National Hispanic Heritage Month Profiles: Baldemar Velásquez

National Hispanic Heritage Month Profiles: Baldemar Velásquez

Baldemar Velásquez

Throughout National Hispanic Heritage Month, the AFL-CIO will be profiling labor leaders and activists to spotlight the diverse contributions Hispanics and Latinos have made to our movement. Today’s profile features Baldemar Velásquez.

Baldemar Velásquez was born in 1947 in Pharr, Texas, the son of migrant farm workers who were the second generation to work in that field in the United States. By the time he was five years old, Velásquez joined his family picking sugar beets and tomatoes. He used that experience, along with the inspiration of Mahatma Gandhi, César Chávez and Martin Luther King Jr., to pursue a career improving the lives of migrant farm workers.

At the age of 12, he led his first strike, helping migrant workers at his summer job win better wages. After high school, he attended several colleges, graduating from Bluffton College in 1969 with a degree in sociology. He continued working while in college, and in 1967, Velásquez founded the Farm Labor Organizing Committee (FLOC) with his father. The initial idea behind the committee was to organize farm workers to seek improvements in pay, housing and education for pickers. Soon, Velásquez and FLOC were organizing strikes and other actions to convince growers to raise wages and improve working conditions. FLOC had significant success until the American Farm Bureau Federation convinced some growers to withdraw from the market and others to refuse to honor contracts.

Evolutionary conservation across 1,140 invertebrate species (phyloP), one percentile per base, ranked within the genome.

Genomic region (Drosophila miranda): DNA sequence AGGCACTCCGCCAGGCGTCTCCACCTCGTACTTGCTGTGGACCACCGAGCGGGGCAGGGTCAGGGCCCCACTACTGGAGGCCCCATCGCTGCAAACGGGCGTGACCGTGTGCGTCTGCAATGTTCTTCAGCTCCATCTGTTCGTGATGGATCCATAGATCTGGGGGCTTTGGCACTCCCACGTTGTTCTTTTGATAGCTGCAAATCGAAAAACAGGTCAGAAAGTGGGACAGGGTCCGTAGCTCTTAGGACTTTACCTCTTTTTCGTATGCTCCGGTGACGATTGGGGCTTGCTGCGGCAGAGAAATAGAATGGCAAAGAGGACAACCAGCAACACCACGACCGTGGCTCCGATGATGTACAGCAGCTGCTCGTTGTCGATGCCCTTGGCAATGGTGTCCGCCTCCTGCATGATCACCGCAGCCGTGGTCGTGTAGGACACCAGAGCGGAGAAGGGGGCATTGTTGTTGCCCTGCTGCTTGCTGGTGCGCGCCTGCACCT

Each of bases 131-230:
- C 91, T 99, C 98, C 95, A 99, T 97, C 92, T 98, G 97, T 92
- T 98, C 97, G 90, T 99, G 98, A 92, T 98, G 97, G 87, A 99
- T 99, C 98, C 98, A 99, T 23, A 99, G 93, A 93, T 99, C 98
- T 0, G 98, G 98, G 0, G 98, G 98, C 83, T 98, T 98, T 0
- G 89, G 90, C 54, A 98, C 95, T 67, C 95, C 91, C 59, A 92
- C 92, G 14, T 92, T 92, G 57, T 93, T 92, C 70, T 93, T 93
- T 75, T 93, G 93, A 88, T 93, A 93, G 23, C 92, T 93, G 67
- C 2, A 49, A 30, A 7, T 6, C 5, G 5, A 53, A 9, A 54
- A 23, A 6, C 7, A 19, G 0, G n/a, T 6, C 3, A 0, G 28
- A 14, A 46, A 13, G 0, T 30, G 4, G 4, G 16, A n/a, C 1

In the 1970s, FLOC shifted its attention toward national and international companies, with Velásquez saying that the previous focus on local growers was a mistake and that real change would come from confronting farm-related corporations instead. The new strategy led to victories, including the 1978 strike against the Campbell Soup Co., which was the largest agricultural labor action in the history of the Midwest and which led to the first three-way contract with industry, grower associations and workers. That success led to expanded actions in the South, most notably with successful campaigns for workers at the Mt. Olive Pickle Co. in the 1990s and at R.J. Reynolds tobacco in the 2000s. FLOC became a fully chartered international union and full affiliate of the AFL-CIO in 2006.

His many years of activism on behalf of farm workers led to widespread recognition for Velásquez. In 1989, he was awarded a MacArthur “Genius Grant” Fellowship. In 1994, he received the Hispanic Heritage Leadership Award from the National Council of La Raza and the Aguila Azteca Award, the highest honor Mexico gives to non-citizens. He also has been awarded honorary doctoral degrees from several universities, including Bowling Green State University, Bluffton University and the University of Toledo. Velásquez continues as president of FLOC today and advocated on behalf of all workers as a member of the AFL-CIO Executive Council.

Kenneth Quinnell
Mon, 10/15/2018 – 10:56

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Updated: October 23, 2018 — 12:28 pm